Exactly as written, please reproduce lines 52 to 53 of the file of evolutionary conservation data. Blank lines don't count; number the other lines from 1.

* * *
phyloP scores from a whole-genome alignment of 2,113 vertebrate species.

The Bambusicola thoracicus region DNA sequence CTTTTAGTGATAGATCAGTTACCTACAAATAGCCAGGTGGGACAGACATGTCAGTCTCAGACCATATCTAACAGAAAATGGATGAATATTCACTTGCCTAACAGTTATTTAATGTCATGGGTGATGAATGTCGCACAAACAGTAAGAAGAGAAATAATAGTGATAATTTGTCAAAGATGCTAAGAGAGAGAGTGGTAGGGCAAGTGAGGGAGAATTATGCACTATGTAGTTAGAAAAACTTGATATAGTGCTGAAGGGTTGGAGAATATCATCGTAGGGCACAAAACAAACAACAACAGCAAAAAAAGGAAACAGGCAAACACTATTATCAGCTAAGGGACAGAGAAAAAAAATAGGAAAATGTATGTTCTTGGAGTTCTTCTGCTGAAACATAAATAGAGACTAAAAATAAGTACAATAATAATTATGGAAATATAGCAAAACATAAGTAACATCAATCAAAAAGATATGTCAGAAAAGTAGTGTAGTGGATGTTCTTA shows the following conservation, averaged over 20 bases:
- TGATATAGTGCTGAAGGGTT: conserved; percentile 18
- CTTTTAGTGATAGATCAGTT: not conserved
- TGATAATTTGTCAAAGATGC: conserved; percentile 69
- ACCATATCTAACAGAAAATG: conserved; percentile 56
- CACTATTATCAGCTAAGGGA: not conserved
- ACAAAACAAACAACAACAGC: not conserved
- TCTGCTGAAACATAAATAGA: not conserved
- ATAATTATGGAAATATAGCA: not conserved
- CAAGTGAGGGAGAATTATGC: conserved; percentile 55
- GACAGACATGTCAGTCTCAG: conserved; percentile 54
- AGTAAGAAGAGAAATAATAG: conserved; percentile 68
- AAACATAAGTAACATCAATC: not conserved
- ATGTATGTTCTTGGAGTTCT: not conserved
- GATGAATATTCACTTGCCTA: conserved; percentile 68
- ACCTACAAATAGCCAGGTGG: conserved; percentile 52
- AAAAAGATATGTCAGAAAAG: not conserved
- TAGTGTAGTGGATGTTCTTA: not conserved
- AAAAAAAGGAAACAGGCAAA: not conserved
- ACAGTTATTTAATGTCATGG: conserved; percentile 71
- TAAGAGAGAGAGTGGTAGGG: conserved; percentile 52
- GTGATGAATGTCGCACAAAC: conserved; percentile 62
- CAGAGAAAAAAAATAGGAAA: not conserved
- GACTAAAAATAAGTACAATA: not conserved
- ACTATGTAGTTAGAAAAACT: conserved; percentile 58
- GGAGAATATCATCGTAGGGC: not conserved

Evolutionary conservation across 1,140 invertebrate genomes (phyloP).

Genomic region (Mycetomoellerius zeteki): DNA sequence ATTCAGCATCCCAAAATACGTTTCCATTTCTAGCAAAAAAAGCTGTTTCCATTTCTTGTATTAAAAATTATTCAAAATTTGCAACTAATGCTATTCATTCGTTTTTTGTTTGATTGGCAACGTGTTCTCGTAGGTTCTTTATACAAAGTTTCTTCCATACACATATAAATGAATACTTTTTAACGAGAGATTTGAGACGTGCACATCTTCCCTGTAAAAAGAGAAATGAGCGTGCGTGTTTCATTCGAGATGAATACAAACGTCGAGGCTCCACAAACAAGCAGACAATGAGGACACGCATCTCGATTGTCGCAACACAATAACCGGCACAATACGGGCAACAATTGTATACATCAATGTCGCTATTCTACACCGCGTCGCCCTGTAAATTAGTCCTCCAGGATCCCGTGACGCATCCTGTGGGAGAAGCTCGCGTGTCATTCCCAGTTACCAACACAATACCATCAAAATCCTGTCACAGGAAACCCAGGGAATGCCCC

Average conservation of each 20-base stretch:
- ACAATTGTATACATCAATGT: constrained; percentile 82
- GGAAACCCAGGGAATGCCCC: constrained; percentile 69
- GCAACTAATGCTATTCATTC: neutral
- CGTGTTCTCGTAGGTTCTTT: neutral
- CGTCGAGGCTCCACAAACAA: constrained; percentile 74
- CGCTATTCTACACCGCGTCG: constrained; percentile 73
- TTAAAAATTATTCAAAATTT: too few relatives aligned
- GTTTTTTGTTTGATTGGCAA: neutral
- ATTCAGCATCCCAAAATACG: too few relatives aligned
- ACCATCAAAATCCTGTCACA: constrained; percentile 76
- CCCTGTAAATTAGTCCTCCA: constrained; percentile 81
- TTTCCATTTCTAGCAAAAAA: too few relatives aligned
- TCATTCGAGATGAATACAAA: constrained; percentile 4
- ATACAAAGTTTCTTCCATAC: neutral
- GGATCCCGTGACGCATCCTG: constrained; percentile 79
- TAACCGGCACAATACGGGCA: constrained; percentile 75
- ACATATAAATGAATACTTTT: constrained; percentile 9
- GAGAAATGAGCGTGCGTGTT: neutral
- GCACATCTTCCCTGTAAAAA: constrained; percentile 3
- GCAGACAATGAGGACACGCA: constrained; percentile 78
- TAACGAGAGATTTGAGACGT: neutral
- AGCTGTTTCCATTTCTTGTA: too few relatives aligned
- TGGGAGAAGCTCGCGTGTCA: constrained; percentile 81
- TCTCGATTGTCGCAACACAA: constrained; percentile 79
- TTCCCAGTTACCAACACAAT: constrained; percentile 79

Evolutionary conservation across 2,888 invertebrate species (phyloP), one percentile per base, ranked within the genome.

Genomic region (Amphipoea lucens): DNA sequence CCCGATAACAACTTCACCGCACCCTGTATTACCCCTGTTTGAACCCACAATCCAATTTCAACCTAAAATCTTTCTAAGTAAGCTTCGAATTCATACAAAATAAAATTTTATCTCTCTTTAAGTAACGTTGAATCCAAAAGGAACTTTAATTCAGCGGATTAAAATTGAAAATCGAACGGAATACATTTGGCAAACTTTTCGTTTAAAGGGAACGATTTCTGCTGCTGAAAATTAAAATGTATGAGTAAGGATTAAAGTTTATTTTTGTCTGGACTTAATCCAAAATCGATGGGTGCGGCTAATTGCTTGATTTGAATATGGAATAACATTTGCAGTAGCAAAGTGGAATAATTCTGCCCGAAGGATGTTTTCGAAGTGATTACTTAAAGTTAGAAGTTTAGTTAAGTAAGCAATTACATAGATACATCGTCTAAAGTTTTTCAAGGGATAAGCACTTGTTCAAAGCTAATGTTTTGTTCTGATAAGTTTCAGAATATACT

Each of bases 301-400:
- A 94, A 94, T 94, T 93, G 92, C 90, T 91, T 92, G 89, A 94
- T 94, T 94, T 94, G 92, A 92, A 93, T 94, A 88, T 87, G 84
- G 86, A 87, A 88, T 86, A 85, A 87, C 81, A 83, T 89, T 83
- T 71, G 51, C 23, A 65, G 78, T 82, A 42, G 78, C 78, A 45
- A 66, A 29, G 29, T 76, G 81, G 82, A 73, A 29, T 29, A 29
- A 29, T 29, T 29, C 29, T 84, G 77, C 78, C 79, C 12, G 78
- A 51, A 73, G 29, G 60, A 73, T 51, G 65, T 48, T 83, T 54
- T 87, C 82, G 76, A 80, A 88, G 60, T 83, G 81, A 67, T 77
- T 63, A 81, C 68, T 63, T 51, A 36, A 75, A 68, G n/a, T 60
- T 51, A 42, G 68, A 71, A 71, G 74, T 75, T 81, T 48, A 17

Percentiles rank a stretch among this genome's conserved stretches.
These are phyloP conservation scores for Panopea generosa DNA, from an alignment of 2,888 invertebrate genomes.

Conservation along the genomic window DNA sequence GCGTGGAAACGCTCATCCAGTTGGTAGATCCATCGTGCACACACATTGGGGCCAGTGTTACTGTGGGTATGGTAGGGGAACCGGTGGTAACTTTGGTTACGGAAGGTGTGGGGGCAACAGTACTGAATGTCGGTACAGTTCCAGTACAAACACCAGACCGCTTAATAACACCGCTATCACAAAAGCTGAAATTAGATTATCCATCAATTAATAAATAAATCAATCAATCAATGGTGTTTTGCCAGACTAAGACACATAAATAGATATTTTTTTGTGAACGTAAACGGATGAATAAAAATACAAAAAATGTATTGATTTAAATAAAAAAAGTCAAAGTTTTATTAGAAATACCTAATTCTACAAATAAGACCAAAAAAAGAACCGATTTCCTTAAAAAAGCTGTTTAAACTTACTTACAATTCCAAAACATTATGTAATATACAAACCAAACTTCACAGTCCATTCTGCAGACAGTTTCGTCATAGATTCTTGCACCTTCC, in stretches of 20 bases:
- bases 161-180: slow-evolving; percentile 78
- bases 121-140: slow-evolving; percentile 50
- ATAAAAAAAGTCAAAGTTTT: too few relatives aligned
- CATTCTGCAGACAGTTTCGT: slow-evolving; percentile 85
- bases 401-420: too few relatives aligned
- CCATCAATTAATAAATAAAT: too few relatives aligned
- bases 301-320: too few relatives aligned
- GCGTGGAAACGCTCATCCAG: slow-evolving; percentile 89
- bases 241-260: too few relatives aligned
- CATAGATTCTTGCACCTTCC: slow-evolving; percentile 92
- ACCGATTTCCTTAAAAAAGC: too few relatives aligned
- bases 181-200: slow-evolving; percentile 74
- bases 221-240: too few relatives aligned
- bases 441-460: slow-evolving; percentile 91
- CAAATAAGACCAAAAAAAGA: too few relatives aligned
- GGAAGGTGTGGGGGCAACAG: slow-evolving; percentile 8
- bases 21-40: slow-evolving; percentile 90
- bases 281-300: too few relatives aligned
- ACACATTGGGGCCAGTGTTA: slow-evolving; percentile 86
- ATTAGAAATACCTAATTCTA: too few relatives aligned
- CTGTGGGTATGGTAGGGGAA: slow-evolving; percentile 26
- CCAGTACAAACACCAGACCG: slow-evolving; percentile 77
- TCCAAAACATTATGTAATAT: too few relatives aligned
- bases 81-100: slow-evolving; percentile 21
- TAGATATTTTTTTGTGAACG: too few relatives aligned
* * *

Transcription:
- AGCTGTTTCCATTTCTTGTA: too few relatives aligned
- TGGGAGAAGCTCGCGTGTCA: constrained; percentile 81